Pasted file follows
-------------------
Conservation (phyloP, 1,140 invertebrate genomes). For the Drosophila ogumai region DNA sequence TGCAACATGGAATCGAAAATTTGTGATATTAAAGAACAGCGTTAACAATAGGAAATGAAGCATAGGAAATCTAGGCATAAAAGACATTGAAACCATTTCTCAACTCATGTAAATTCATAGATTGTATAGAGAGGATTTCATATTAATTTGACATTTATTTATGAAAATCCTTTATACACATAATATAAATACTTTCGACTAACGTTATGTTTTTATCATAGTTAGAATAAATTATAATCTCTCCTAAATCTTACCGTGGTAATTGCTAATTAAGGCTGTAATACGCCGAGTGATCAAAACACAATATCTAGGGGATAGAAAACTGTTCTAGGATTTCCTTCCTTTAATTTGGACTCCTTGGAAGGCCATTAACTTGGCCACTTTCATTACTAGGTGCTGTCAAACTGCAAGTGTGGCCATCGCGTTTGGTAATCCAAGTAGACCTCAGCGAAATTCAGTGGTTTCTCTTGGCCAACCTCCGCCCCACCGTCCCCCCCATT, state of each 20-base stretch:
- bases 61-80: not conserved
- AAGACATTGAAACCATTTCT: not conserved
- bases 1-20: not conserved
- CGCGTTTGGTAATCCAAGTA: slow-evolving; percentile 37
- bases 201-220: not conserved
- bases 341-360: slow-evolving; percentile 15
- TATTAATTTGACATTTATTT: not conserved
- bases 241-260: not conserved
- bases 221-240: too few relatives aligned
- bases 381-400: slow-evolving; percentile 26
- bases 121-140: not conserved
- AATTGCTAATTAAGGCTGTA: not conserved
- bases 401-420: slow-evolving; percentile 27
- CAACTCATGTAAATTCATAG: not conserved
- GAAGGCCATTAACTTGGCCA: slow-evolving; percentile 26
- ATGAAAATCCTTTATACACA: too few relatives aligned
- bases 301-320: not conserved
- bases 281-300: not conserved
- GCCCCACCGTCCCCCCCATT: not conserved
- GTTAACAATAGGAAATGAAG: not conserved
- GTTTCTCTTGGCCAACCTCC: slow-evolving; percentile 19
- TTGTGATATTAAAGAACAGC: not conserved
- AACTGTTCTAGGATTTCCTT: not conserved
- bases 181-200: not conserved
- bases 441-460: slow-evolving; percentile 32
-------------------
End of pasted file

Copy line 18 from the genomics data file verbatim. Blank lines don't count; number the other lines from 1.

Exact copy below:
- bases 301-320: not conserved